Theater for 4th of July Weekend: 10 Shows To See, Online or On Stage

Below is an alphabetical list of ten shows you can catch up on over the July 4th weekend, about half of them live in person.* I’ve put a √ next to those I’ve seen and especially recommend.

All The Devils Are Here
Shakespeare Theatre Company
Online: Over the course of some 80 minutes, the terrific Broadway actor Patrick Page guides us through what he calls the Bard’s “two decade exploration of evil,” going more or less chronologically through the villains, commenting on and performing scenes with passion and precision: Richard III, Aaron the Moor, Shylock with Antonio, Sir John Falstaff with Hal, Malvolio, Claudius, Iago with Othello, Macbeth (and separately Lady Macbeth), Prospero with Ariel. (My review.)


1. Broadway Our Way Live: On an Island in the River
Online for free: Gospel versions of Broadway showtunes abound in this concert by Broadway Inspirational Voices, which was the inaugural ticketed performance on Little Island. It was taped and is now available on YouTube
2. In person for free: There are also a half dozen live in person events on Little Island (some of them sold out: Check the park’s calendar) including Works in progress by BIPOC artists curated by New Victory Theater on 3 p.m. Sunday July 4th.

Enemy of the People
Park Avenue Armory
In person: Ann Dowd portrays all the characters in an adaptation of Ibsen’s play that seems beyond timely. (My review) They are now offering $28 rush tickets.

Fruma Sarah (Waiting in the Wings)
The Cell
In person: Jackie Hoffman stars as an aging community theater star waiting in the wings to make her entrance as the character Frumah Sarah in “Fiddler on the Roof.” In previews.

Ice Factory Festival
New Ohio Theater
In person: The annual six-week summer festival launches with “The Extremely Gray Line” and “Endless Loop of Gratitude” (described as a solo interactive installation)

Ghosting
Irish Rep
Online: Anne O’Riordan stars in this play she co-wrote about a young Irish woman living in anonymity and shame in London who wakes up to discover the boyfriend who disappeared from her life six years earlier (ghosted her) standing by her bed, smiling. Two days later she finds out he died. She travels back to her hometown for his funeral in this ghost story, and a mystery and a melodrama, but also an astute look at modern Irish life. (My review)

It’s Only a Play
George Street Playhouse
Online: Julie Halston is a stand-out in this slightly updated production (filmed onstage at the New Brunswick Performing Arts Center) of Terrence McNally’s 35-year-old bitchy, witty backstage comedy about the opening night party of a Broadway flop. (My review.)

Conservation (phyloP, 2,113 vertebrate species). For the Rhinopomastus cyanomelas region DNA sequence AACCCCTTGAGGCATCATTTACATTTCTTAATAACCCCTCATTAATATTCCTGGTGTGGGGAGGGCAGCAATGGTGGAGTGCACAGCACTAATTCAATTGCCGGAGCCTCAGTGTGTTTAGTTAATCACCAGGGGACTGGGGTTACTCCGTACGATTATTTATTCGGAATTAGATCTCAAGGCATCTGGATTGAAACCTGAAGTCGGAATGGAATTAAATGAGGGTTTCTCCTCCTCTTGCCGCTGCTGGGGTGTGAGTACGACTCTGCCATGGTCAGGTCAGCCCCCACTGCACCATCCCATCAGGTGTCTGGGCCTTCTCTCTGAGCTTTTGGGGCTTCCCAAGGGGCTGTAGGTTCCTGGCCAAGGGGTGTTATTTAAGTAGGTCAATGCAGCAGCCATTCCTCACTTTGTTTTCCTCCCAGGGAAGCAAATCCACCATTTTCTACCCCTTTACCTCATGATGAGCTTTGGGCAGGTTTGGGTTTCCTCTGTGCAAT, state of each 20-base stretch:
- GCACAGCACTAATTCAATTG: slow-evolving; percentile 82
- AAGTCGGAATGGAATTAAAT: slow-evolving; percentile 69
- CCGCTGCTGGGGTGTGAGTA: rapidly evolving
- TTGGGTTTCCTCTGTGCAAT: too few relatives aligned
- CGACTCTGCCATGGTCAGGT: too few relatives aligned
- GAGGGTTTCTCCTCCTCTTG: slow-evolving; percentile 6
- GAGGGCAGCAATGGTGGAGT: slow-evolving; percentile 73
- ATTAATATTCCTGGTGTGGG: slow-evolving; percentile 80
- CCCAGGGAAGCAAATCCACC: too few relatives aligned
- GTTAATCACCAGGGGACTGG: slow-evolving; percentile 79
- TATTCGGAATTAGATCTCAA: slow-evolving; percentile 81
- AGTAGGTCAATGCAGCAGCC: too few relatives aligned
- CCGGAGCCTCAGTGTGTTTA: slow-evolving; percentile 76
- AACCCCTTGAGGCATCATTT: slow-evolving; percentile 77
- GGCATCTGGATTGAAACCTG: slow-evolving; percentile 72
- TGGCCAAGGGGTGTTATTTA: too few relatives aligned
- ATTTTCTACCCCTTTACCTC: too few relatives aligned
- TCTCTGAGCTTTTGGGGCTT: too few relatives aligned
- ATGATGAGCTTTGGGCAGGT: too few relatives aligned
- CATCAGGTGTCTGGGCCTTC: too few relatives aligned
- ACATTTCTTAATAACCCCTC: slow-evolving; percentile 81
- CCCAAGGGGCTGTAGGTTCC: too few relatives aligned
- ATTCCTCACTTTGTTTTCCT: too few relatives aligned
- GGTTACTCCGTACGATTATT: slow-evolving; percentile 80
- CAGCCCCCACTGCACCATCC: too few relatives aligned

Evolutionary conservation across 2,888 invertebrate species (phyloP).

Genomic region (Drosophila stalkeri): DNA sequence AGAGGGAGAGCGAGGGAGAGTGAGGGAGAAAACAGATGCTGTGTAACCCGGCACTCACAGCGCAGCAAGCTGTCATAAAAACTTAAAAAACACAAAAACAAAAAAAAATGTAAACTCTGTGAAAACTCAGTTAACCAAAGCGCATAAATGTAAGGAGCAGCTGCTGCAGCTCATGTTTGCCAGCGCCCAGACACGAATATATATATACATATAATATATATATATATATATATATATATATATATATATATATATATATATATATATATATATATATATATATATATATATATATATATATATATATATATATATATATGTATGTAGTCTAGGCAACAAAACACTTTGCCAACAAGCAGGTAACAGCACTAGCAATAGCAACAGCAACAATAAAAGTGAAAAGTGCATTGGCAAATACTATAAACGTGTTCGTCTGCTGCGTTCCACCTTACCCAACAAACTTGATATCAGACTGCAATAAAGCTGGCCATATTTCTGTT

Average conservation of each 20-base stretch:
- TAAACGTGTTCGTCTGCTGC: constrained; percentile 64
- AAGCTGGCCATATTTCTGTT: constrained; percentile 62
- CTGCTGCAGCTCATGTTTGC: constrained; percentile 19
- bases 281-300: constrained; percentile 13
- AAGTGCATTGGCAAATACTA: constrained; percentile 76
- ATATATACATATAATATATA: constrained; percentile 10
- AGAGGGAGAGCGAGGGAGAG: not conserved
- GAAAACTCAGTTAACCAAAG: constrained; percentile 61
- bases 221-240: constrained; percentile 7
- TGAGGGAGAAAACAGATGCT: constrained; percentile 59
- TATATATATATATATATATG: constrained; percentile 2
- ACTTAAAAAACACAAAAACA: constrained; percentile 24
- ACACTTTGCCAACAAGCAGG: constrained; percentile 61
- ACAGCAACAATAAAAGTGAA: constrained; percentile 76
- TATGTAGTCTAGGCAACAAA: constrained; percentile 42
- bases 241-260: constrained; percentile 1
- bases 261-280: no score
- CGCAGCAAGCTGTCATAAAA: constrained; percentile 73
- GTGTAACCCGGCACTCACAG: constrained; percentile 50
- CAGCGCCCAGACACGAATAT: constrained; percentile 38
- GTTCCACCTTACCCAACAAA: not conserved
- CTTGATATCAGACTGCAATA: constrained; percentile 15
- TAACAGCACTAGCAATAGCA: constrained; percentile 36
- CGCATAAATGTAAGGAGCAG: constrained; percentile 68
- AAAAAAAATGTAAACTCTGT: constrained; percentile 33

Marys Seacole
Lincoln Center
Online for free. A recording of the powerful, disorienting 2019 stage play by Jackie Sibblies Drury(Pulitzer winner for “Fairview”) about the pioneering 19th century Creole nurse and the modern-day caregivers who follow in her footsteps. (My review of the play)

Off Broadway the play 
Online for free: A two hour pile-up of racism, sexism, cluelessness, stupidity and outright criminal behavior by the leadership of the American National Theatre, aka ANT, a fictitious non-profit theater company that bears some unavoidable if superficial resemblance to such non-profit institutional theaters as the Roundabout.
But “Off Broadway” is billed not just as a “scathing critique” but as a “dark comic satire.” And if this play “presented” by Jeremy O. Harris and directed by Robert O’Hara is a blunt-force indictment, it still manages to entertain, thanks largely to a terrific cast, including Dylan Baker, Becky Ann Baker,  and Richard Kind. (My review.)

Seven Deadly Sins
Techtonic Theater Project
In person: Site-specific theatrical anthology taking place in makeshift storefronts and outdoor stages in the Meatpacking District.  (My review.)

The Watering Hole
Signature
In person:  An art installation created by a large group of theater artists led by playwright Lynn Nottage that takes over nearly every nook and cranny of The Pershing Square Signature Center, with a guide taking a small contingent of (masked) theatergoers on a tour through the ten installations that riff on the theme of water and/or theater as healing. (My review.)

*Getting tickets for this holiday weekend for the in person shows I listed may be a challenge, but worth trying. It would be impossible for other shows, which are sold out or require purchase way in advance (which is why I didn’t list them.)

Author: New York Theaterh

Jonathan Mandell is a 3rd generation NYC journalist, who sees shows, reads plays, writes reviews and sometimes talks with people.

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